FIGS. 9-11 are diagrammatic views illustrating the principles of operation involved in the present invention.
DESCRIPTION OF THE PREFERRED EMBODIMENT
In FIG. 1 a circuit interrupter is generally indicated at 1 and it comprises an insulating casing 2 which supports an upper conducting cap 3 which is connected by a bolt 4 to a line terminal L1. A stationary contact structure 6 which iscooperable with a movable contact structure 7. The movable contact structure is electrically connected by a movable operating cylinder assembly 22 and a plurality of sliding ring contacts 49 to a conducting support plate 10 which is horizontallydisposed and connected to a second line terminal L2 externally of the casing 2.
A suitable operating mechanism 12 (FIG. 1) of conventional form effects rotation of an externally-provided crank-arm 13 for the opening and closing rotative motions of an internally-disposed operating shaft 14. The shaft 14 is fixedly connectedto an internally disposed rotative crank arm 16 which is pivotally connected at 17 to a link 18 which in turn is pivoted at 19 to the lower end of a linearly movable contact operating rod 20. The upper end of the contact operating rod 20 comprises themovable contact structure 7 which is movable between open and closed circuit positions with the stationary contact structure 6.
The movable operating cylinder assembly 22 comprises a large diameter, downwardly extending movable sleeve portion 24 which slidably moves over a relatively fixed piston structure 26. During opening operation the movable operating cylinder 22moves downwardly over the piston structure 26 to compress gas 28 within the cylinder assembly 22, thereby forcing it to flow upwardly through vent openings 32 (FIGS. 1 and 1A) and through a relatively short nozzle 33 through which an arc 34 (FIG. 2) isdrawn between the upper end of the movable contact structure 7 and the stationary contact structure 6.
The nozzle 33 (FIG. 5) comprises a plurality of vent openings 36 to enable hot arc gases to quickly vent from the arcing region 38 to facilitate cooling action. Reference is made to U.S. Pat. No. 3,291,948. The movable operating cylinderassembly 22 comprises a wide venting area 40 (FIG. 1A) having vent openings 32 to provide unimpeded flow of compressed gas 28 from the compartment 30 upwardly through the vent openings 32 and into the nozzle structure 33 for extinguishing the arc 34.
A plurality of stationary contact fingers 42 make contacting engagement in the closed circuit position (FIG. 1) with an annular main movable contact portion 44 at the upper end of the cylinder assembly 22. During the opening operation the mainstationary contact fingers 42 (FIG. 2) separate from the annular movable main contacting portion 44, whereby contact is only maintained between a plurality of stationary arcing contact fingers 46 and a movable arcing contact 54 (FIGS. 1 and 2).
Continued opening motion of the operating rod 20 moves the movable operating cylinder 22 downwardly over the stationary piston structure 26 to provide an upward flow of the compressed gas through the movable nozzle 33. A movable boss portion 50of the cylinder assembly enters a stationary cavity 52 provided generally centrally of the piston structure 26 and thereby provides a mating closing interengagement between the two structures to minimize the "dead" volume of gas within the assembly 28(FIG. 2). This is desirable inasmuch as a higher gas-compression ratio is achieved.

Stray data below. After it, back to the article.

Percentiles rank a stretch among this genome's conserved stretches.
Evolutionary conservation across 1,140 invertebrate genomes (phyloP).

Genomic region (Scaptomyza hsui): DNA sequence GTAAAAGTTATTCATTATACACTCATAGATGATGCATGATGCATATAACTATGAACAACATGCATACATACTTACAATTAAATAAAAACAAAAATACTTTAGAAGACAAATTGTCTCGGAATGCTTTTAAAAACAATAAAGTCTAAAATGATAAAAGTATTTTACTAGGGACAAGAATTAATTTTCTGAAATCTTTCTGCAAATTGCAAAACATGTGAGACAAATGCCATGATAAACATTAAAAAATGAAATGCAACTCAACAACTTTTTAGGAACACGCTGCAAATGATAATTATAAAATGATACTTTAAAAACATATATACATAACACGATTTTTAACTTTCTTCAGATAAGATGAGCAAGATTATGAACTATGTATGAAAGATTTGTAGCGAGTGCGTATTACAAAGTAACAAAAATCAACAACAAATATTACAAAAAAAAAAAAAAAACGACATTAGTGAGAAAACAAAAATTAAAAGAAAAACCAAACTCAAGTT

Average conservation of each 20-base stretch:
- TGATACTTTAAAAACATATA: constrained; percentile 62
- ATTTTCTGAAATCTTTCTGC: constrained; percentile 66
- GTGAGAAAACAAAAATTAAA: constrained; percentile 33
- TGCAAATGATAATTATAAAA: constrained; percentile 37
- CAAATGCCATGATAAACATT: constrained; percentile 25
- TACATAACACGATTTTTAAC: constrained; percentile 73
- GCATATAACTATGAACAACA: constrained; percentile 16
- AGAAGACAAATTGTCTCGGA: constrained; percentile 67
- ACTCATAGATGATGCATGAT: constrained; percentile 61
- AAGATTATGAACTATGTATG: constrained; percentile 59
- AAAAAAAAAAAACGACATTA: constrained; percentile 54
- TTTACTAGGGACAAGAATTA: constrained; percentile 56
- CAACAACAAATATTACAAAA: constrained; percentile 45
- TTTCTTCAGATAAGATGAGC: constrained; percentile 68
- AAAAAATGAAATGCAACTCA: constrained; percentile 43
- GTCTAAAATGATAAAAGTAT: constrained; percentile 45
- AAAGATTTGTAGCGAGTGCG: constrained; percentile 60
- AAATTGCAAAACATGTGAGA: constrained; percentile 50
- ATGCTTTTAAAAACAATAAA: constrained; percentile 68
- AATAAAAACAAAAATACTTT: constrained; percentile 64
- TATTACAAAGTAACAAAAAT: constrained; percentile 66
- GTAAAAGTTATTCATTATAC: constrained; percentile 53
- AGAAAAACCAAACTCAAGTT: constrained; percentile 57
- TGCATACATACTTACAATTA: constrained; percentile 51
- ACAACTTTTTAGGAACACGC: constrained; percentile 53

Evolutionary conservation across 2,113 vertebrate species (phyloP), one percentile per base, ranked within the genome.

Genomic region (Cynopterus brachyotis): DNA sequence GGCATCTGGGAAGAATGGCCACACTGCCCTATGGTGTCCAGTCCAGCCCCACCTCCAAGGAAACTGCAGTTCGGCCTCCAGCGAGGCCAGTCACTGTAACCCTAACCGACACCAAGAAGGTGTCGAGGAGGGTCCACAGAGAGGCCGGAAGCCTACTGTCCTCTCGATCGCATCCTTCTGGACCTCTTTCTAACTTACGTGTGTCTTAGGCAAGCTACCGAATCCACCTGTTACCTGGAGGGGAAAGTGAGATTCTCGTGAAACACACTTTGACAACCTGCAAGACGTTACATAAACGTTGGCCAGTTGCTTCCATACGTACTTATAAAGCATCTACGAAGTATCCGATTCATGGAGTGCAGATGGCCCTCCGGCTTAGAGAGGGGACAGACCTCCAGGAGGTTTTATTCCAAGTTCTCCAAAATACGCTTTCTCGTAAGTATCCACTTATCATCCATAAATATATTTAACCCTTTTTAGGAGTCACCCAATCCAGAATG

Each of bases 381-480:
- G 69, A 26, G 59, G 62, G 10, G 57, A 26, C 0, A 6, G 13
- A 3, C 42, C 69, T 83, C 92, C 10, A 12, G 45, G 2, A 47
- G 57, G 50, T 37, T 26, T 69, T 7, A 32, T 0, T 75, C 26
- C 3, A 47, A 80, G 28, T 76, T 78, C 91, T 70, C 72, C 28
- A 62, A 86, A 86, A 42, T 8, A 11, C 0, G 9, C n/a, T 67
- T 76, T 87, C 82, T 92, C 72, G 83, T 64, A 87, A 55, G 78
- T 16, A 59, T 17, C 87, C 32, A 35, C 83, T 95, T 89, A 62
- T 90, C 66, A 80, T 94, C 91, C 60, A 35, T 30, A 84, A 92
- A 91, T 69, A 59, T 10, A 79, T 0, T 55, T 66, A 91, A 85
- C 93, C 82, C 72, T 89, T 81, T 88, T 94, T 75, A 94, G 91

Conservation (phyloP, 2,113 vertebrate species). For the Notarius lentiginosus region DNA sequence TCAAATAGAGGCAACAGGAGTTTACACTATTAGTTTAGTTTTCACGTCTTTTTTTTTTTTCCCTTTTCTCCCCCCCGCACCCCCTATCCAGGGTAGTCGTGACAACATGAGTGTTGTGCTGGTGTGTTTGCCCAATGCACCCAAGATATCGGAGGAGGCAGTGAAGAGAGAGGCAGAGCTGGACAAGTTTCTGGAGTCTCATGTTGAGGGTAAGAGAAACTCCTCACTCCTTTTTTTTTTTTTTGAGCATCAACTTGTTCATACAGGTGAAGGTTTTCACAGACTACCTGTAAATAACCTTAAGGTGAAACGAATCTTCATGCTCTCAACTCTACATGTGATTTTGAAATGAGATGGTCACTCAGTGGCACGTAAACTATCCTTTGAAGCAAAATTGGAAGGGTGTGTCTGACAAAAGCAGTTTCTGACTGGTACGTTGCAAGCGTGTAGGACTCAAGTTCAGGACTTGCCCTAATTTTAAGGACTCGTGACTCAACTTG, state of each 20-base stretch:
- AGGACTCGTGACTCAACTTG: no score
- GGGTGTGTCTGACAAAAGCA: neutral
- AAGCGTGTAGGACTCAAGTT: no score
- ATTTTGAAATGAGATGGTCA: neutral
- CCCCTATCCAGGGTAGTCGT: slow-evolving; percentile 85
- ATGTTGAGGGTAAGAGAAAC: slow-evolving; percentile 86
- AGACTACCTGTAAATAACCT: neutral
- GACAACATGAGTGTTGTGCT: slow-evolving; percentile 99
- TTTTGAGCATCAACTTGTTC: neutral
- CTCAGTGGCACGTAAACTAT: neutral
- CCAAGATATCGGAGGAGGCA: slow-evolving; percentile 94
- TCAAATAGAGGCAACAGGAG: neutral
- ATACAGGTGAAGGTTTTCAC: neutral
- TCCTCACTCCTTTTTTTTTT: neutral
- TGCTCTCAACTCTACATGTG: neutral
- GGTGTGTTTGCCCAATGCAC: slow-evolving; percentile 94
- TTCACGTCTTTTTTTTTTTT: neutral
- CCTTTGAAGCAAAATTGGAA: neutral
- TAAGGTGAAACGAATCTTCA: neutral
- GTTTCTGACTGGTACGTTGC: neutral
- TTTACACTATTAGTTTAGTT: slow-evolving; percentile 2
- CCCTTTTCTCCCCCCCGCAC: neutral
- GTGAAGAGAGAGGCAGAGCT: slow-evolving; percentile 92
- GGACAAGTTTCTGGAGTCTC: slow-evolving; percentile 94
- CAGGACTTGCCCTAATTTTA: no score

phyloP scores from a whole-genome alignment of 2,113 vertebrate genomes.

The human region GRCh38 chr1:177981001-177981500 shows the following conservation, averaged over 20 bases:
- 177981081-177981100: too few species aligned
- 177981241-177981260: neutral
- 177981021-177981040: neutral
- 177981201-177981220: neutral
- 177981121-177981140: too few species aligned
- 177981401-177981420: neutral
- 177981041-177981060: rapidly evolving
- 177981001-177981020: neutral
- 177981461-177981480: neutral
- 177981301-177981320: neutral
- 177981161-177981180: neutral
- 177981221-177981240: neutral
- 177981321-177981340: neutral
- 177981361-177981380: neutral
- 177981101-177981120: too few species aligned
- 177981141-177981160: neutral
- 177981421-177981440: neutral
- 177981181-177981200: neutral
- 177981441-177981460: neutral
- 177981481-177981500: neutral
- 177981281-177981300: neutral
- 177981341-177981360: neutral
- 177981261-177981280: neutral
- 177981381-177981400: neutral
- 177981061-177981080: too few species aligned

During the closing operation of the contact structures the movable operating cylinder 22 moves upwardly together with the annular main movable contact 44. Contact is first made between the stationary arcing contact fingers 46 and the movablearcing contact 54, thereby preventing a subsequent pre-striking condition from occurring between the main stationary contact fingers 42 and the annular contact portion 44. Thus no arcing occurs at the main stationary contact fingers 42 and the annularmovable contact 44. Any prestriking arcing is confined to the stationary arcing finger contacts 46 and the movable arcing contact 54 to prevent arc erosion from occurring at the main contacts. The gas flow path through the main operating cylinder 22and the insulating nozzle 33 presents an efficiently shaped contour with steadily decreasing gas flow area reaching the minimum, or critical flow area only at a throat 56 of the nozzle 33. As shown in FIG. 3 the arc 34 extends between the stationaryarcing contact fingers 46 and the movable arcing contact 54. The compressed gas 28 flows through the throat 56 longitudinally of the nozzle 33 and of the arc as well as through the vent openings 36.
In accordance with the present invention, an improved rotary motion of the arc 34 is obtained by applying a rotating magnetic field 58 as shown diagrammatically in FIG. 4. The arc 34 is subjected to a circle 60 of arc rotation which is inducedby three field poles 62, 64, 66, or alternatively three field coils 68 without cores. Each field pole is encircled by energizing field coils 68 to generate a high frequency, three-phase, current flow therein. Thus the three field poles 62, 64, 66 aredriven by a three-phase power supply, which produce the rotating magnetic field 58 that is transverse to the axis of the arc 34. FIG. 3 depicts the arc location in an axial gas flow similar to that occurring in axial gas blast circuit breakers. The arcconducts the current between the contacts 46, 54 with an axial compressed gas flow superimposed. Since the magnetic field 58 is required for only a short period prior to current zero, a triggered pulse power supply can be used.
The result of the rotating magnetic fields 58 is an arc moving in a circle about the center line of the throat 56 and within the superimposed compressed-gas axial gas flow 28. This effectively increases the periphery of the arc exposed to theaxial gas flow and thereby increases the energy loss. As a result a more restricted arc having a faster thermal decay is obtained and provides the circuit interrupter with the ability to thermally recover at higher values of "di/dt" where "di" is thechange of current (i) with respect to the change "dt" of time (t) (FIG. 8). Published data can be used to predict the rotational arc motion. Magnetic fluxes of 1,000 to 1,500 gauss can rotate arcs carrying current of 1,000 to 10,000 amperes atvelocities of near 40 meters/second in a high pressure, sulfur-hexafluoride (SF6) gas flow. Using rotating frequencies of only 1,000 Hz, the arc may typically rotate on a 1.3 cm diameter circle. Such a rotating arc action causes greater influenceupon the energy coupling mechanisms to result in a more intimate engagement of the arc with the gas flow and thus effects faster circuit interruption.